That happens right after the angry letter I sent to my protagonist in the novel. I make her write it out in her own hand, and at the end I bitterly proclaim to be the evil authoritarian she makes out that I am, through her dismissive behaviour. Her independence can only be achieved, after all, if she has something to dismiss (me); some support she can reject. I suppose what’s happened in this scene is that I’ve released all manner of uncooked notions on her, just brain-dumped all my wasted ideas. She can do with them what she wants — we share the same knowledge bank, you see; she can draw on my knowledge and memory; a bit like a machine learning algorithm draws on training data.
Yesterday was rather good, but I suspect it’s partly because the part I was writing was relatively ‘straightforward’; I’d just decided that A would wake up in excellent spirits, almost like a normal character ready to go about her business; slightly confused as to why she hasn’t sensibly put the house in order before now. But this is a ‘new’ A. She becomes the fussy hostess for a while, but even in that she proves useless, as she flurries about through plans to entertain and housekeep, that amount to nothing. I’m now at the bit where she’s about to discover the open cellar door, the lucid inspector, and the missing AI. The doors are all open because her house is being searched; the hologram is being questioned. All the insubstantials have been recruited as inspectors, in the mind of the author. Perhaps there needs to be one more letter before she goes out into the sea. One where the author shows signs of some yielding, perhaps, or where A writes the letter herself.
To calm my senses, I have lit a tobacco and vanilla scented candle, and because I’ve drawn the curtains to retain the warmth, I work in a lamplit space. My stomach is still churning with apprehension, but I reckon that plugging myself into a ‘relaxing opera music’ YouTube playlist might do the trick. A little bit of music helps a little to get past the initial hurdle of fear.
The hurdle is always here, must be the thing that’s put me off writing on all the days I’ve had the opportunity to do so. But you should see how the me ‘post-writing’ betrays the me ‘pre-writing’, at which point I get on my high horse, feel elated and confident: “Look how easily I wrote those thousand words! I am a natural.” The next day, I am back to feeling feeble and insecure again, questioning whether I can possibly get into the zone, my stomach churning, my chest tight. We go in a loop like that, again and again! I suppose that, by at least putting the writing relatively early in my day, I minimise the length of time I feel anxiety; though, I hope some day that I can trust myself enough to not have to be anxious before writing, and not to be arrogant after writing.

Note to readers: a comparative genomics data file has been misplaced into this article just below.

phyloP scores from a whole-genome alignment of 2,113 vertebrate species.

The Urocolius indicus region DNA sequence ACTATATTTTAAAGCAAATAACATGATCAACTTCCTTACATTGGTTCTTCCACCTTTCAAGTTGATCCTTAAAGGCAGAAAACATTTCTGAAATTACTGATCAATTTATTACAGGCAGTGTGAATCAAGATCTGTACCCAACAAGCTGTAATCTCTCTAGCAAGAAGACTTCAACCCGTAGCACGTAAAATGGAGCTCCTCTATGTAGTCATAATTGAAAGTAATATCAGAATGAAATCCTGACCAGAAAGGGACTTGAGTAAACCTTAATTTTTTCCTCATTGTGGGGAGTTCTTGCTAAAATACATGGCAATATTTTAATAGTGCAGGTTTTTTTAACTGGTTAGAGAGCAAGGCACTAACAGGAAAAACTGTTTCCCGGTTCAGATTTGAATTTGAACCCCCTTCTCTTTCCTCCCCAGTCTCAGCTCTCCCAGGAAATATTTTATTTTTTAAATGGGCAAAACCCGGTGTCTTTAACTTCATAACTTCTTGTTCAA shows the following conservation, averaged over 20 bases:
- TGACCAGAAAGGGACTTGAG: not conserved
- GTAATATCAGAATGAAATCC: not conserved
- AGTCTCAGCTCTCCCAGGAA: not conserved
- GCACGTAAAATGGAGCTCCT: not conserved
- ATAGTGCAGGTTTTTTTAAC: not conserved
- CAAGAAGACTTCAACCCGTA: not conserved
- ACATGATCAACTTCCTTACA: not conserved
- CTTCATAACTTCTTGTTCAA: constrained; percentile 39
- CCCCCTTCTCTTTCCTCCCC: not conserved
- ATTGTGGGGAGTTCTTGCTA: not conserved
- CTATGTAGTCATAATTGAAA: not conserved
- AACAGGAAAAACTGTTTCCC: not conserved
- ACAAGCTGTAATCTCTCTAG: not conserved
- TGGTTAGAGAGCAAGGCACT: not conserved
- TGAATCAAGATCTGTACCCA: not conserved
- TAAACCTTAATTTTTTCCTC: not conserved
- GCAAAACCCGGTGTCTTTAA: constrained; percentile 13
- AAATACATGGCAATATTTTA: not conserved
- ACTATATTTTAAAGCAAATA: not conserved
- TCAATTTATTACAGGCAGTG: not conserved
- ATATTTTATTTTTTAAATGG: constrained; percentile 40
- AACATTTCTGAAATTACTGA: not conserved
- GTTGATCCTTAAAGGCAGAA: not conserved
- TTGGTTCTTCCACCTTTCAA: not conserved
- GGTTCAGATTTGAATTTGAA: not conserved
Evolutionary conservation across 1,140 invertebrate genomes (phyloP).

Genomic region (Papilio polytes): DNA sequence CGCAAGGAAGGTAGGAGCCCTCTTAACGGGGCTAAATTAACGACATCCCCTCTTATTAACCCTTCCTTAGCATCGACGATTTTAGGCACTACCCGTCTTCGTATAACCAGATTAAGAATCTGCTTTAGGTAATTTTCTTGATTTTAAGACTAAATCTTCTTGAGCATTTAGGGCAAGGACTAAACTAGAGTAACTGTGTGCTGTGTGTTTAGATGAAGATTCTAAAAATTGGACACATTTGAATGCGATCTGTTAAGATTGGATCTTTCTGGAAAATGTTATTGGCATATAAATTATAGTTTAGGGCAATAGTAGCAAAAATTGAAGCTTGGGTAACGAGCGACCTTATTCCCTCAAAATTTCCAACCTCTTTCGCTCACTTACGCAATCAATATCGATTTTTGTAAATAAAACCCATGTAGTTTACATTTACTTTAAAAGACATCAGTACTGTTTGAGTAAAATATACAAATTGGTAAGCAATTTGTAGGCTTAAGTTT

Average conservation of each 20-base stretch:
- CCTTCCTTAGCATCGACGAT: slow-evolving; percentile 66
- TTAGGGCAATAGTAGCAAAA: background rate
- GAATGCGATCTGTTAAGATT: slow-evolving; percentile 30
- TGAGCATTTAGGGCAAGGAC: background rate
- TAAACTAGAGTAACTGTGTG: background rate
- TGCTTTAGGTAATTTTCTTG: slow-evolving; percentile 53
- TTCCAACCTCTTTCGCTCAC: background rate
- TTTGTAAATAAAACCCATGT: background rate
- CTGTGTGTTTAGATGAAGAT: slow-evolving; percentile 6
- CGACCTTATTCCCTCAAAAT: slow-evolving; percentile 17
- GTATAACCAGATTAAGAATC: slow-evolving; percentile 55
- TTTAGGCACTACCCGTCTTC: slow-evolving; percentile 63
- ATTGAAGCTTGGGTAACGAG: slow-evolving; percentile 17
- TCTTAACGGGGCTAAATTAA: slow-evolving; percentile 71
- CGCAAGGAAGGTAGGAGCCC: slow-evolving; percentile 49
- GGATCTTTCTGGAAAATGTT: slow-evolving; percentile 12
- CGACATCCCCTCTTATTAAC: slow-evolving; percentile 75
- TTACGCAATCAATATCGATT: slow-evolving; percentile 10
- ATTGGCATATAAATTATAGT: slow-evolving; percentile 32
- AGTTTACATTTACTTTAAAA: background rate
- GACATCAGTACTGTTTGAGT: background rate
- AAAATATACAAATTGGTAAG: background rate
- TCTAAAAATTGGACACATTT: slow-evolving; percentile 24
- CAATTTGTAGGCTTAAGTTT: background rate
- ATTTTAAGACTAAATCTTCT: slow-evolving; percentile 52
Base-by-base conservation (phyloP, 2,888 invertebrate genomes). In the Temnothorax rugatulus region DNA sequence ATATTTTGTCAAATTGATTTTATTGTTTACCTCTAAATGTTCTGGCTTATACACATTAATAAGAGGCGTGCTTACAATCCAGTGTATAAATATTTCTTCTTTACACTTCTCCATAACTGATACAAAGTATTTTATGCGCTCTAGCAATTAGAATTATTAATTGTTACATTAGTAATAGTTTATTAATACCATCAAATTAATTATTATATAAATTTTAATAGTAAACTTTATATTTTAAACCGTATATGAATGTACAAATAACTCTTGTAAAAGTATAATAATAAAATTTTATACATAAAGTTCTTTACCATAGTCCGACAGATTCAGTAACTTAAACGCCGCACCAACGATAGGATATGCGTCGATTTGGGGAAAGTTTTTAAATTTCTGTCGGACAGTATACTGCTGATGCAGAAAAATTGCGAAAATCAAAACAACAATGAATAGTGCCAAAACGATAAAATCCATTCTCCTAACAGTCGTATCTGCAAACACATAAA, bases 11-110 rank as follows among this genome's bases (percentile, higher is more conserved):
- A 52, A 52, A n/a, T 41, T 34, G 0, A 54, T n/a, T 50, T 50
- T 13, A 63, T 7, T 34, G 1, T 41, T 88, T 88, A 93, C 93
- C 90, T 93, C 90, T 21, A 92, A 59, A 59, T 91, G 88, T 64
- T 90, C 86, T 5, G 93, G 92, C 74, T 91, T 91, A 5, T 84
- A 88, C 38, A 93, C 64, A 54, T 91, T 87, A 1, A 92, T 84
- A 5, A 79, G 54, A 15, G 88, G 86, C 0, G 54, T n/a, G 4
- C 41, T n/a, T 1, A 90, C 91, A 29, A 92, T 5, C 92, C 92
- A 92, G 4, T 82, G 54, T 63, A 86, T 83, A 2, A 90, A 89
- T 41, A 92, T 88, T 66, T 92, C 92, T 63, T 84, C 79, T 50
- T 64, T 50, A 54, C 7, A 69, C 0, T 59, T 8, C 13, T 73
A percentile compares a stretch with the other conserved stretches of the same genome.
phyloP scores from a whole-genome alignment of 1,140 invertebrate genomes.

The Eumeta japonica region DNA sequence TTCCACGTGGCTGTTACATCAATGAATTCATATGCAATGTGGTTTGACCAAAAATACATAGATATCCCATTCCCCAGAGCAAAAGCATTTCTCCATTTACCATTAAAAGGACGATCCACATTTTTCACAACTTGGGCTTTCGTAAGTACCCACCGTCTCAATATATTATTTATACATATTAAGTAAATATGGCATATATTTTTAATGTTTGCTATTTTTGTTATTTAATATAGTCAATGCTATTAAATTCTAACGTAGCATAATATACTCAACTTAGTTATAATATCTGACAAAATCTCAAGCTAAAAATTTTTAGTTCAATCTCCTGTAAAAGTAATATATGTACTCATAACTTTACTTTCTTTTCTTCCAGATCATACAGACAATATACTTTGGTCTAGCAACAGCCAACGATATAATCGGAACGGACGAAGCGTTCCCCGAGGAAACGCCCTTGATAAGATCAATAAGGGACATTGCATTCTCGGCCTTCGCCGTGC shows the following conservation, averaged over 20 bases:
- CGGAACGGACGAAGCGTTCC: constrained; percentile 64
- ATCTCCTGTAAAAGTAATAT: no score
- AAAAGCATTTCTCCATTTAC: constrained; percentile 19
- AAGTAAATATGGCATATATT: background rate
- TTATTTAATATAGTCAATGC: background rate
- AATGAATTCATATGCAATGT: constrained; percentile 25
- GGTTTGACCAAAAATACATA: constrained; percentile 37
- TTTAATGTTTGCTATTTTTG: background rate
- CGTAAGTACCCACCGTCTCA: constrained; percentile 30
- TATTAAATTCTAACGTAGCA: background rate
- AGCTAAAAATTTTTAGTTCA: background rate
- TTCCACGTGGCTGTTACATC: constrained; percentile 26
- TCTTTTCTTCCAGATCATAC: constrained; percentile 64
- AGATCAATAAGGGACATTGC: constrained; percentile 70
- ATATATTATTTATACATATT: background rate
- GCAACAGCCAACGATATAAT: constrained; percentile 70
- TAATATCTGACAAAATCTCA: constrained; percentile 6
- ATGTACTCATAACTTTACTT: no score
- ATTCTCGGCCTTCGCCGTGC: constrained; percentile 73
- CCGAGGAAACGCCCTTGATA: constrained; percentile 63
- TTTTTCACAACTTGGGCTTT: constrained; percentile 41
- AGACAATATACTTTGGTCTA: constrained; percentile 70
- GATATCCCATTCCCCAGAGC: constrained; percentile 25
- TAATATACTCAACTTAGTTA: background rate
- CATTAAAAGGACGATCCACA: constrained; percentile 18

People say that the most creative thoughts come when you least expect them, but the missing ingredient here is input. Your unconscious will do its mental mastication thing, turn over latent notions as you go about other business, but you need to have those notions latent in the first place. So, you need to be confronting the novel, concerned with it, on a regular basis, so that it is present for the unconscious to deliberate over in your absence. So, that’s started happening to me lately, not a lot, but a little; I’ll be lying in bed in the morning slowly going through the motions of different thoughts, and then I’ll recall recent patterns I’ve mulled over lately in the novel. It’s because of the continuity I’ve established lately, I think. That continuity keeps the novel present in my unconscious’ repository. I’ve not had this sort of continuity for a while. And it’s a new intuition for me, even if I may have theoretically been cognisant of it before, that you can’t force things sometimes; sometimes you need to construct an environment in which things then happen easily, instead. Perhaps part of my endeavour with this new way of working is, in a sense, to ‘make writing easier’.
Yesterday I think I managed to make a little headway — with the help of some groundwork put into place the day before — in that, I’ve broken out of the house and am leaving domestic shores. We are getting very close to the final scene indeed. In particular, I found a way of inviting the author back in. I suppose a necker-cube effect is produced by the turn of conversation after the sitting room scene, in which the hologram is being questioned by an insubstantial detective on the whereabouts of the ‘fugitive’. A is understanding that she herself lives within a condition of possibility: the author, to which she, like the AI to her, is a wave. This way of defining the relationship provided a new literary avenue: to conceive of the writing as a wave rippling through the author/reader’s mind. Sometimes, when possibilities like this present themselves in the writing, my hands move across the keys as on a piano — with a slight musical tremor.